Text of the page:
The real cost of food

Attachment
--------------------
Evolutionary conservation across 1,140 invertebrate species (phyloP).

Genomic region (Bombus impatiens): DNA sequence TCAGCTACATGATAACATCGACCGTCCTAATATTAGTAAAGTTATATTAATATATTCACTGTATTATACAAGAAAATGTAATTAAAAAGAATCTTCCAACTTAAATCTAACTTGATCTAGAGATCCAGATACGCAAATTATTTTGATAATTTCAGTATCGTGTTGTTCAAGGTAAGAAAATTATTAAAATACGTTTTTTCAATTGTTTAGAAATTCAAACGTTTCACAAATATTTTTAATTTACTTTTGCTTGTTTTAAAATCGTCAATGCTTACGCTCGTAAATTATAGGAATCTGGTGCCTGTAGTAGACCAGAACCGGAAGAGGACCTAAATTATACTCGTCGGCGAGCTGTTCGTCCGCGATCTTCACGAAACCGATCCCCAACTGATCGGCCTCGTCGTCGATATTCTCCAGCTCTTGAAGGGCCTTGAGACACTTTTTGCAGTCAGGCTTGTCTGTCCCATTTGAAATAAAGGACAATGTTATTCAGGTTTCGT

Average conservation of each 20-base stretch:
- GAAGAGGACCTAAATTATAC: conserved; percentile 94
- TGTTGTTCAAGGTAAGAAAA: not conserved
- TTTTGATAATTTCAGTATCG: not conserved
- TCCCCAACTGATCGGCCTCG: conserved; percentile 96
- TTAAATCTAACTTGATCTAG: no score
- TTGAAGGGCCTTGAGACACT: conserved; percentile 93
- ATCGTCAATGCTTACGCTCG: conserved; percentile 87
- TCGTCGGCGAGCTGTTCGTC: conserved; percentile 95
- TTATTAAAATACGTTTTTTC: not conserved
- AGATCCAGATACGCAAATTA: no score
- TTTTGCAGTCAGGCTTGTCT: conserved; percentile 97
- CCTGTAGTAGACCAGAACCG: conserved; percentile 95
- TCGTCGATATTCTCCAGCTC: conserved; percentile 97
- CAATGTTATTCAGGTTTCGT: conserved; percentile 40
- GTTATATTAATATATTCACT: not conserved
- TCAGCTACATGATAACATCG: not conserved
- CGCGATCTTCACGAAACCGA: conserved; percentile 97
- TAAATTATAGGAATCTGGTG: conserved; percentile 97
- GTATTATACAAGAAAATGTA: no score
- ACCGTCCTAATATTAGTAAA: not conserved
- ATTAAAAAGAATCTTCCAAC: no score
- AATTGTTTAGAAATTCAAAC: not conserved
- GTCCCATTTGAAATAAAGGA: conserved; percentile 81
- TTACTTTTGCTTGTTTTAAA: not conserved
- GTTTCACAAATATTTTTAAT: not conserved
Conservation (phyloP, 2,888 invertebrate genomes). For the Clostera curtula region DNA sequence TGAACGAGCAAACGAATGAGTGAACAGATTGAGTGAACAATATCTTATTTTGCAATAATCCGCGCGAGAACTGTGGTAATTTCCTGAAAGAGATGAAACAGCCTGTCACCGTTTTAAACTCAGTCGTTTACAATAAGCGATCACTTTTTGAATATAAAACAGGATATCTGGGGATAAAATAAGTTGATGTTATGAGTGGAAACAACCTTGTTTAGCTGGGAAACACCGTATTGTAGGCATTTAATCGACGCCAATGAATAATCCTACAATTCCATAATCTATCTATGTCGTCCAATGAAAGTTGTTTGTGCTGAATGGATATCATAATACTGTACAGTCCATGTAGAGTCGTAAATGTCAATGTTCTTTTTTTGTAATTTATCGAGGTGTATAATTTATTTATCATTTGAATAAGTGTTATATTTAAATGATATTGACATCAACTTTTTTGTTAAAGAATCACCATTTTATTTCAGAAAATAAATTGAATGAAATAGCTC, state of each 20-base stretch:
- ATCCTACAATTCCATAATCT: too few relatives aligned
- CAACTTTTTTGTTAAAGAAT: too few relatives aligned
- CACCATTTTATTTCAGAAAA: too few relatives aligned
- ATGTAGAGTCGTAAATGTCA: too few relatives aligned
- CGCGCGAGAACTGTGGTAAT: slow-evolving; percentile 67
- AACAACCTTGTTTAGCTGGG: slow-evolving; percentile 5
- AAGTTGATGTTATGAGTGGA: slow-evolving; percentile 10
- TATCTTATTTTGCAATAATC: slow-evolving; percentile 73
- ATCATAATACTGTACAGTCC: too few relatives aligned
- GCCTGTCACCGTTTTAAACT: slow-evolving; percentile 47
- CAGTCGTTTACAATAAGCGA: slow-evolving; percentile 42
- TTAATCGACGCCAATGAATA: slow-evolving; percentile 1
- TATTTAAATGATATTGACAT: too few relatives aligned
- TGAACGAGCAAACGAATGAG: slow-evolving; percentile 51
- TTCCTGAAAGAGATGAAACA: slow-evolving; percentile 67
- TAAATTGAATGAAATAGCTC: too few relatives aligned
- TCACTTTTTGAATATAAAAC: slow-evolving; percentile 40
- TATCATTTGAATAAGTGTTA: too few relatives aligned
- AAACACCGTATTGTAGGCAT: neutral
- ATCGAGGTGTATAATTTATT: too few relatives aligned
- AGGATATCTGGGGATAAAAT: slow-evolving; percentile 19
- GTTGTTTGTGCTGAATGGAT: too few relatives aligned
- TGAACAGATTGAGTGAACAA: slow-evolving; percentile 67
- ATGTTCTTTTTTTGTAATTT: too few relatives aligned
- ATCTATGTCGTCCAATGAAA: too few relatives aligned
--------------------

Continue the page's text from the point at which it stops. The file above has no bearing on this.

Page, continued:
At West, the Freshman summer reading was In Defense of Food by Michael Pollan.  In a recent article in Utne Reader, he stated that “Americans have not had to think very hard about where their food comes from, or what it is doing to the planet, their bodies, and their society.”  Well Mr. Pollan, your book got us thinking.  A full year series of events called “Much Ado About Food” kicked-off on August 26th with the goal of educating our community about the impact of the foods we eat.  Education is just the first step though.  It is clear that we also need to create opportunities for our community to make lifestyle changes based upon the lessons they learn. With that in mind, we are launching a Community Supported Agriculture (CSA) program on  September 15th.  Each week for twelve weeks members of our program will receive fresh produce harvested from a local farm that grows its food free of synthetic chemical insecticides, herbicides, fungicides or fertilizers.  The cost? $20 per week.  For some, no price is too high when it comes to caring for our health, our environment and the economic stability of our community.  For others, $20 may seem a little steep for an amount of produce that you could buy for about $10-$15 at a regular grocery store.  But is the price we pay at the grocery store the real cost of food? From a sustainable, holistic perspective, it certainly is not!  The Sierra Club put together a video and exercise that speaks directly to this point.  The True Cost of Food ( breaks down the hidden costs of industrialized food.  It examines the cost of beef from a factory farm and the cost of a tomato from a monocropped field. Factory farms waste an obscene amount of oil, water and healthy grain and corn, pollute our air with green house gasses, and blatantly disregard the health and well-being of the animals and the consumers of their meat.  When added up, the real cost for one pound of beef is $815.  Large monocropped fields are doused with toxic pesticides, loose tons of top soil each year, contaminate our rivers and drinking water, historically loose more crop to bugs with pesticides than without, run local family farms out of business, and waste a tremendous amount of fuel.  When added up, the real cost for one tomato is $374. So when you’re asking yourself if you can afford to spend $20 for a bag of produce, when the alternative is $1189 for one pound of beef and a tomato, the real question is, can you afford not to? By Leslie Lindo